Protecting COVID IP from Cyber-Spies
The scientific community has been invaluable in the fight against COVID-19. Companies, universities, hospitals and research institutes worldwide have increased their research efforts to try to find effective diagnostic assays and treatments for this virus. Governments have also stepped up and provided increased funding for COVID-19 related R&D. Unfortunately, these noble research efforts are at an increased risk for cybersecurity breaches according to central intelligence agencies in many countries including the FBI in the United States as well as both of Canada’s central intelligence agencies. The Canadian Security Intelligence Service (CSIS) and the Communications Security Establishment (CSE) have reported that the pandemic “presents an elevated level of risk to the cyber security of Canadian health organizations involved in the national response to the COVID-19 pandemic.” In a joint statement earlier this month, the two agencies warned that the Intellectual Property (IP) and confidential information of entities involved in COVID-19 research is at an increased risk for espionage and the IP in particular “represents a valuable target”.
Recently, CSIS has reached out to many academic institutions in Canada to provide guidance on how to protect their research from the “threat of foreign interference and espionage”1. The guidance highlights that work on matters related to COVID-19 may make researchers a target for “hostile foreign state actors”, noting that sensitive and propriety technology, know-how and assets can be accessed by attacks on knowledge, investments, imports/exports and licenses. CSIS cautions that researchers may unknowingly engage hostile parties through activities common in research environments such as research and development collaborations, investment partnerships and licensing arrangements. CSIS stresses that when entering into partnerships, it is critical that researchers understand who controls any potential partners and the goods and technology created, and who will benefit from the research activities.
The increased security risk to COVID-19 research makes it more important than ever for research entities to ensure that key innovations, know-how and related information are protected. As described in a recent Bereskin & Parr LLP article2, trade secrets can offer protection for various aspects of COVID-19 research. No application or registration is required to obtain trade secret protection but reasonable steps must be taken to establish and maintain secrecy. Methods of maintaining the secrecy of a trade secret can include physical and digital means such as firewalls, encryption, authentication requirements, password protections and restriction of download, printing and/or copying capabilities.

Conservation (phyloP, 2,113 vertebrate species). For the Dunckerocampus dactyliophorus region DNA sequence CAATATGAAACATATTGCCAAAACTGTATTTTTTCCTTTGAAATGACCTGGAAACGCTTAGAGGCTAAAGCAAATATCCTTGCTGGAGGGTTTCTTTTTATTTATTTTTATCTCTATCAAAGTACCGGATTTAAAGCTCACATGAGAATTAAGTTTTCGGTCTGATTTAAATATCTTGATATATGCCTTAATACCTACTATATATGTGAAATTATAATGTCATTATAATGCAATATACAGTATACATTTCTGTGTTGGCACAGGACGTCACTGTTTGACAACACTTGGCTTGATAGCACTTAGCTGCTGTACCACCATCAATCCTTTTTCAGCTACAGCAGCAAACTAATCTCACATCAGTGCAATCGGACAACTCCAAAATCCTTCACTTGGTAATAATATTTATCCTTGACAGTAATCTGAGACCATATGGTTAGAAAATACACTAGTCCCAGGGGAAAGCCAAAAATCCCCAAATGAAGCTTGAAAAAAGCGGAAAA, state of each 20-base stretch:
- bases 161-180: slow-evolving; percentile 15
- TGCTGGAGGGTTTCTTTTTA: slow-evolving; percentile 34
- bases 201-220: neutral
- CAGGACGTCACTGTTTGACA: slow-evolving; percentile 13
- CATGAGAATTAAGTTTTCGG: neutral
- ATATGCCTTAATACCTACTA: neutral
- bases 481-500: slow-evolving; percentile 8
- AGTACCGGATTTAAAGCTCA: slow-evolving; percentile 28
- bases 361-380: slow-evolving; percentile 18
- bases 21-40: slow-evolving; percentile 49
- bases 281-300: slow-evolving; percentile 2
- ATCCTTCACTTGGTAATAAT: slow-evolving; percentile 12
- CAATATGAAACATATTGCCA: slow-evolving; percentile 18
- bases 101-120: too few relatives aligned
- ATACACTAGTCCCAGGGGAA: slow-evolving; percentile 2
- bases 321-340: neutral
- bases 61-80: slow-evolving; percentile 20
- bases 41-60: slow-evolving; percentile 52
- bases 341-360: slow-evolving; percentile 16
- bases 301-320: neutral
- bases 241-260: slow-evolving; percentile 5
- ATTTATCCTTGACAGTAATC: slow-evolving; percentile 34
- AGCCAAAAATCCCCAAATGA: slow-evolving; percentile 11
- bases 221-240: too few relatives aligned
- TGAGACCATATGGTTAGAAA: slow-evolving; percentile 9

For innovations which are potentially patentable, it is important to file for patent protection as soon as possible. In almost all countries of the world, the first entity to file an application is the entity entitled to the patent. Prior to filing a patent application, all information related to the innovation should be maintained as a trade secret and non-disclosure agreements should be in place to minimize the risk of public disclosure of the invention. It is important to ensure during the patent drafting process, all information, data and application drafts are only shared with trusted parties, ideally in encrypted and/or password protected documents.
While potential foreign espionage is not normally top of mind for most biomedical researchers, the unprecedented worldwide health threat posed by COVID-19 means that it cannot be ignored. CSIS has emphasized that even small entities are at risk of being targeted and that one individual’s work could be “a critical piece of a larger puzzle”3. As more researchers pivot their work to focus on COVID-19 related innovations, awareness of the risk of foreign interference and implementation of best practices to maintain the confidentiality of COVID-19 related research is critical.